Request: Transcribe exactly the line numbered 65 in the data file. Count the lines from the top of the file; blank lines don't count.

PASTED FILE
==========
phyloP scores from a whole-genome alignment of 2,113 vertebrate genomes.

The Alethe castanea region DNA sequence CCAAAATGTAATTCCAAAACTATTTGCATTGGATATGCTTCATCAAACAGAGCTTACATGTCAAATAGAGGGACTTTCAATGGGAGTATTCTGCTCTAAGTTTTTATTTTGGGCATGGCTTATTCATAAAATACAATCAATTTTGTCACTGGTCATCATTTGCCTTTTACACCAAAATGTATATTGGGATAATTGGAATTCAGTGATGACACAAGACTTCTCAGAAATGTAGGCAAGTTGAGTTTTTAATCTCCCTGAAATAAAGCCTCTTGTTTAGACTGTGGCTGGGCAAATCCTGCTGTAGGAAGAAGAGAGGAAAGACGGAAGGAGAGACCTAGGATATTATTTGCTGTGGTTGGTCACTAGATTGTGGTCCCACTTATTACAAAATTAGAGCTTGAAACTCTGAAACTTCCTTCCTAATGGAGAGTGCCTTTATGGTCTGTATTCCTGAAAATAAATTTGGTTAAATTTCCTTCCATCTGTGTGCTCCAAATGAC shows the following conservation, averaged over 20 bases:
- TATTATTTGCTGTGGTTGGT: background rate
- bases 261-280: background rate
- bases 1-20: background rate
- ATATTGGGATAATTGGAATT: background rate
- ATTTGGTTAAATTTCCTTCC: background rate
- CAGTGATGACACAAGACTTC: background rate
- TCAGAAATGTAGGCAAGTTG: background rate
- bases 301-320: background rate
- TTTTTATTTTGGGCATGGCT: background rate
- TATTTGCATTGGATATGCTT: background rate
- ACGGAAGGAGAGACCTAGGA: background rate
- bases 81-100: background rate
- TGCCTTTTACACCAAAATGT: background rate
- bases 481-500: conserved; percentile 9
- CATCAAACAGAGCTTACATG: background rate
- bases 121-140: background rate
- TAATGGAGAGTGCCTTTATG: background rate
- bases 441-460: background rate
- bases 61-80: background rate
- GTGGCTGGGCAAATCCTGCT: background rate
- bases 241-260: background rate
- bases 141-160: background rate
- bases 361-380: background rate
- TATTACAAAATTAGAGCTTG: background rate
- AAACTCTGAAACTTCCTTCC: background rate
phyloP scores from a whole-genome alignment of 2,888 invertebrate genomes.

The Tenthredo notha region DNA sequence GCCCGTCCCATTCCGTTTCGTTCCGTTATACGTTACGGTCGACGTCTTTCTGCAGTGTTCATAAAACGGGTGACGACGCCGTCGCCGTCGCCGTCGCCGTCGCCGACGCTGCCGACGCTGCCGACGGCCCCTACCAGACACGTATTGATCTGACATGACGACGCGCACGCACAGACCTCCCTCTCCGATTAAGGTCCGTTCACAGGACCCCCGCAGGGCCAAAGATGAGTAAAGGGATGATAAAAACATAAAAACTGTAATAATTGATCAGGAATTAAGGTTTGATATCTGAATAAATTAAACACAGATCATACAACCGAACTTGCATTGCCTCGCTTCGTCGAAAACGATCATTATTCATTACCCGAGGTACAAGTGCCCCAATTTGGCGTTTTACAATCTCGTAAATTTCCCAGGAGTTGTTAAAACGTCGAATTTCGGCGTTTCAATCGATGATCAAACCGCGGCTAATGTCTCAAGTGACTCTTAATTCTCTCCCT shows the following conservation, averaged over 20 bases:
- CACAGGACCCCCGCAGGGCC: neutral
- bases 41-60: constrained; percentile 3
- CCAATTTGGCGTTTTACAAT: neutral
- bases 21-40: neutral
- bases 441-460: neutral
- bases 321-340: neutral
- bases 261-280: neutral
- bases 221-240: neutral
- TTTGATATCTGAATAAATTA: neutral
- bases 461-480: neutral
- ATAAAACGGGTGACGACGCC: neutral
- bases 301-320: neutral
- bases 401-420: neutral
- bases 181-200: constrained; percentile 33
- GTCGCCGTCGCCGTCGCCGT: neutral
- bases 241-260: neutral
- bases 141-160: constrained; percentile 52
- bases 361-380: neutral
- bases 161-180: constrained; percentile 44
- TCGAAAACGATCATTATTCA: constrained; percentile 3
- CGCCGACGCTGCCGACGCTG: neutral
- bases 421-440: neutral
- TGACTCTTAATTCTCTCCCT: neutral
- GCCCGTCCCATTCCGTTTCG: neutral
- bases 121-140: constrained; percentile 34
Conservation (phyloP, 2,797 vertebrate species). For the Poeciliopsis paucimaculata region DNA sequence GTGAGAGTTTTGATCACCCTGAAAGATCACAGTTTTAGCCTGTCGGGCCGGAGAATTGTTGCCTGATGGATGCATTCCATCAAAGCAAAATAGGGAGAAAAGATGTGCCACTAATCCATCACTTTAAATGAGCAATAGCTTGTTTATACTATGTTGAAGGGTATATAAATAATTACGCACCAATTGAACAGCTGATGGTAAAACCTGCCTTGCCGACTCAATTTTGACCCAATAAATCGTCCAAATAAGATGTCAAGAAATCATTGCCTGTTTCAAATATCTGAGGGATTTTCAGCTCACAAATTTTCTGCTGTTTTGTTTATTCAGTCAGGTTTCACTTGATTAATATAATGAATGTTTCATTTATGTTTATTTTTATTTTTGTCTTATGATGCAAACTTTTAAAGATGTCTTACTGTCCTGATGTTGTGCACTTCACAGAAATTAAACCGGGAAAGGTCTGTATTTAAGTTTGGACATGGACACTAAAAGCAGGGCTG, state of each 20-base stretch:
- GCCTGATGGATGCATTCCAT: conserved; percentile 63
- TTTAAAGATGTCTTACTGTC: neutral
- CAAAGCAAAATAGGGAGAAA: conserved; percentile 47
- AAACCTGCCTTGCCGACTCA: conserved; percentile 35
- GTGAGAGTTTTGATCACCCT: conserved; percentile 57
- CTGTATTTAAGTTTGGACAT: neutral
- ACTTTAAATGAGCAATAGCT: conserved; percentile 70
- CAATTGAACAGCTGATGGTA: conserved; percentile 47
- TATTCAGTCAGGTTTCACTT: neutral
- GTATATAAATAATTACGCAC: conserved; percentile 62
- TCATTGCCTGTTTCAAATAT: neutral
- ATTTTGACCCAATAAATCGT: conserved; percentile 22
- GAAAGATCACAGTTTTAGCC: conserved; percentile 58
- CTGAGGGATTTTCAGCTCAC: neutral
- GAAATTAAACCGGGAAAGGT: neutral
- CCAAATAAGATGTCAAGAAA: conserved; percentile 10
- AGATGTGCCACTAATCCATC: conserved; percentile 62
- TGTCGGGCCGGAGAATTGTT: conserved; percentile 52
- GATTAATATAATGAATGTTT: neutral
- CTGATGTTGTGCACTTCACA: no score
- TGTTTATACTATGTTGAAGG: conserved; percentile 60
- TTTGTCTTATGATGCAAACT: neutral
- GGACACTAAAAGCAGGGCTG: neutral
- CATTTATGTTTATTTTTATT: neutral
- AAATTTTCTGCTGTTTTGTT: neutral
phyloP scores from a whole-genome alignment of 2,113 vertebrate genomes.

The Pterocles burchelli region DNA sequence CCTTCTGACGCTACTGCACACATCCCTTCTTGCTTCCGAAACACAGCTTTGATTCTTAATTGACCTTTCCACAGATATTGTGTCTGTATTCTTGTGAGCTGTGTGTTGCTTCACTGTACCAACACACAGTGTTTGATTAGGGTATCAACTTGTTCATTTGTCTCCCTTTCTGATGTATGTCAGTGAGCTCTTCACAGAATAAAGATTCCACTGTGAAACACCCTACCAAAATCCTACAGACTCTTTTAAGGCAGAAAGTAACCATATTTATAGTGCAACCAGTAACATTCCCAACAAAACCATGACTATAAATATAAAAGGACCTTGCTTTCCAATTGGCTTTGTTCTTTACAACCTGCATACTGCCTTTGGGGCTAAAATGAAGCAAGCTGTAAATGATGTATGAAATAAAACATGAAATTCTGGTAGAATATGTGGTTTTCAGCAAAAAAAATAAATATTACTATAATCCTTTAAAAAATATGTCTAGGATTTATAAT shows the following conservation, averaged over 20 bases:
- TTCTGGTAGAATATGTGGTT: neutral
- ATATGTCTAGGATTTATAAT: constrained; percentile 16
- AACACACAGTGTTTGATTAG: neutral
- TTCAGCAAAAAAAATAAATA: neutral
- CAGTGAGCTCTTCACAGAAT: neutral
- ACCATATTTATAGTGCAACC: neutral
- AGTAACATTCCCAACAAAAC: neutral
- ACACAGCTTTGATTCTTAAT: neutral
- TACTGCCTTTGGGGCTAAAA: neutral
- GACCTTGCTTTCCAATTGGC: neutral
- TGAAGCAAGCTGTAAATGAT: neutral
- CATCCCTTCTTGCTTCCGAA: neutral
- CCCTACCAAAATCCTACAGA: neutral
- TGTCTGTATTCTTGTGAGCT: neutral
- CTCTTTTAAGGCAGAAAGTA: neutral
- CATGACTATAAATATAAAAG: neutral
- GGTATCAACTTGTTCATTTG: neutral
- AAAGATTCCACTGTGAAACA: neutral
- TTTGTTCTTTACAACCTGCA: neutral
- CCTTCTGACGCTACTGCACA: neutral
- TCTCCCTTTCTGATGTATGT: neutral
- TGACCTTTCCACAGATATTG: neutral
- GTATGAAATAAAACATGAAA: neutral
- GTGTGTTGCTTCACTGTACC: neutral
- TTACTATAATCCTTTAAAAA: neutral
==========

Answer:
- GTATATAAATAATTACGCAC: conserved; percentile 62